It’s starting to feel less like a hunting trip and more like hanging out with an old friend. Better still, the weekend is less about hunting and more of a spiritual retreat and discussion about what is truly important in your life and the values you hold dear and pass on to others.

There are stories that touch the soul – the kindness of strangers at club Christmas tree lots, camping trips with boys who would never have had a chance to visit the very Black Hills near where they grew up, and the revelations of grown men whose lives were saved or sent down a better path.

I’ll proudly say I put Dave Oyler on a pedestal and for good reason. Today’s society uses people and loves things: Dave Oyler and his Club for Boys teaches kids to love people and use things.

Another shot

It’s day two and the movement of birds has us excited enough to be up and active early, a tactic the Oylers rarely employ as they often hunt toms that follow hens after flydown and roost in variable locations. Craig suggested an early start on a farm east of Custer, so Dave and I pull out of camp at sunup. Hill City and Keystone have plenty of city-limits tom turkeys, gobbling and strutting for their harem of hens and showing off for tourists.

Our first sit on the farm is on a flattop ridge that is rotationally grazed. A few cow pies have been turned over, a sign that turkeys have been working through the area looking for food. We blind call for about an hour, but hear little more than an irritated hen before moving on.

Dave and I strike up a conversation heading up and down paths as we make the rounds to his favorite locations to call birds. Coming over a ridgetop, our conversation stops mid-sentence.

“Right there!” he blurts.

In a moment, I spring ahead, raise my shotgun and draw a bead on a tom among a group of several turkeys in a semicircle. Wasting no time, I pull the trigger and see the bird flop.


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South Dakota’s Black Hills hold the Merriams subspecies wild turkey, known for their cream tipped tail feathers.

I’m off like a shot to ensure the kill, and in my haste to close the 30-yard distance, drop my foot in an uneven spot and roll my ankle. Undeterred, I limp up to the bird, now assured of its demise. I replay the aftermath of the shot in my mind; the other birds scatter and finally fly. Dave is behind me, and we’re soaking in the mid-morning sunshine and the triumph of serendipitous success.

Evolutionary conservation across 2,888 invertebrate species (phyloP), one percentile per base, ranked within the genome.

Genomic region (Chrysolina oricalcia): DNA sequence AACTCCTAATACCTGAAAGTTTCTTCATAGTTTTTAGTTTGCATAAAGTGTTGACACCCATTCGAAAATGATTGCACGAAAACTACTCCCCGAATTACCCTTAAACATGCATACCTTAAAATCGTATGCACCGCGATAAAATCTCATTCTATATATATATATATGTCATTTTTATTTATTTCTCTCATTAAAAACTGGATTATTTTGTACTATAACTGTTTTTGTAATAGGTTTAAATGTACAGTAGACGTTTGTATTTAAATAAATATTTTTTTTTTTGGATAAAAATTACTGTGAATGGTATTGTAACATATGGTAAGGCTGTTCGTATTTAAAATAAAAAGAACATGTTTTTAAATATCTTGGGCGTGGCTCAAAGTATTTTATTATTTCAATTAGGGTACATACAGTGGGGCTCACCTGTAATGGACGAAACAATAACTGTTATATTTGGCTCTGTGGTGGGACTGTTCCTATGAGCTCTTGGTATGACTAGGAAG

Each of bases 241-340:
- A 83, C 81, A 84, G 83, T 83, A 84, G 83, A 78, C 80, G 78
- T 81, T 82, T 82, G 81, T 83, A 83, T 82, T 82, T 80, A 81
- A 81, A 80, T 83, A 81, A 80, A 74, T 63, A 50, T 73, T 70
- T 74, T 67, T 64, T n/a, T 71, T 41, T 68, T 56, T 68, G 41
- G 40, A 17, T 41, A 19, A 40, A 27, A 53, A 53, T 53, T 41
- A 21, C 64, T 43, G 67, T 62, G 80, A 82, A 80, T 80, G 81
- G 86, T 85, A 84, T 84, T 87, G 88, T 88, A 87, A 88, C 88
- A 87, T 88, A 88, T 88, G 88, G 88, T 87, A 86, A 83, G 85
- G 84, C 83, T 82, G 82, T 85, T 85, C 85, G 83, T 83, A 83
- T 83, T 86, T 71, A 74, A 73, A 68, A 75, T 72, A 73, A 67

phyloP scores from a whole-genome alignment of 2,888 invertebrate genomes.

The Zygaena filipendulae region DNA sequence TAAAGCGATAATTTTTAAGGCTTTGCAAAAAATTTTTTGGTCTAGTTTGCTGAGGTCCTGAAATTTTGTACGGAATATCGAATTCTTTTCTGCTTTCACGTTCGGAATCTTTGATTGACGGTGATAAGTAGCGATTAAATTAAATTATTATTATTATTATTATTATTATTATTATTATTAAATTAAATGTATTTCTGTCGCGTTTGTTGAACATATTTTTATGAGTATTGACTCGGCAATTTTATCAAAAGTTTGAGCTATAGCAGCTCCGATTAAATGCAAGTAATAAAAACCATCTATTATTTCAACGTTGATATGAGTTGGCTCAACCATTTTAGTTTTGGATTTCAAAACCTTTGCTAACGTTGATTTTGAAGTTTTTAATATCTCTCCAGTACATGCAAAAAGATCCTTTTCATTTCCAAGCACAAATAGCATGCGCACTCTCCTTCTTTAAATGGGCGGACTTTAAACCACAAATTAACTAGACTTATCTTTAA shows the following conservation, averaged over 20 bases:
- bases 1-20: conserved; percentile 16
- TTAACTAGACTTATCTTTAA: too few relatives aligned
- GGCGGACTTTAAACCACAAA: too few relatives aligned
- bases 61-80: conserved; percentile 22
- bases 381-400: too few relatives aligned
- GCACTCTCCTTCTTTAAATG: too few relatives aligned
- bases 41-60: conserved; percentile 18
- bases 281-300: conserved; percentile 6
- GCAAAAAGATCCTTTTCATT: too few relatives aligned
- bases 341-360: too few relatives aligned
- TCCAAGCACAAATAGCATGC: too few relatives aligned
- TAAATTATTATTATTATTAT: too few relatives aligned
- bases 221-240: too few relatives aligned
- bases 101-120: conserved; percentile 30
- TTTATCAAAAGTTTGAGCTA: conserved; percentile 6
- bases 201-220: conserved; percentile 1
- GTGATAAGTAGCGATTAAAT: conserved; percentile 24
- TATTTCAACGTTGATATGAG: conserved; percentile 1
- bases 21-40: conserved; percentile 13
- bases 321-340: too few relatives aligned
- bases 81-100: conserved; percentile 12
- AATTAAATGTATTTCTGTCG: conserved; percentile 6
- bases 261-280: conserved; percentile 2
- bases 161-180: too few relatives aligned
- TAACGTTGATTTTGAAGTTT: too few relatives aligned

I can’t think of a more fitting conclusion than a hearty hug from Dave before we notch a leg tag and soak it all in. Sore ankle and all, we grin like fools.

Dave notes the irony of our earlier conversations about convergence. Had we arrived at this point earlier or later, would we have succeeded in shooting a tom? We imagine the butterfly effect of the past 36 hours of hunting activity. I take a long view on the idea of hunting luck, supposing that eventually everything will even out and you’ll get enough good luck to offset the bad and vice versa.

With bird in hand, the rest of the day is spent in Dave’s company, getting insight into why he loves springs in the Black Hills, chasing turkeys and dabbling in work and play.

We drop in to his great grandson’s birthday party, a big family gathering. Still dressed in camouflage, I’m made to feel welcome with stories, Ole and Lena jokes, pizza and punch, and warm conversations. Dave and I fish for a second evening, sending me home with not only a turkey but a possession limit of trout to smoke.

I drive home on Monday with fish and game in the cooler, but, best of all, a heart that is full.


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Craig Oyler listens for a gobble response to his rapid cutter calls. Craig and his father Dave enjoy guiding friends and family on turkey hunts in the Black Hills.

Scott Mackenthun is an outdoors enthusiast who has been writing about hunting and fishing since 2005. He resides in New Prague and may be contacted at scott.mackenthun@gmail.com.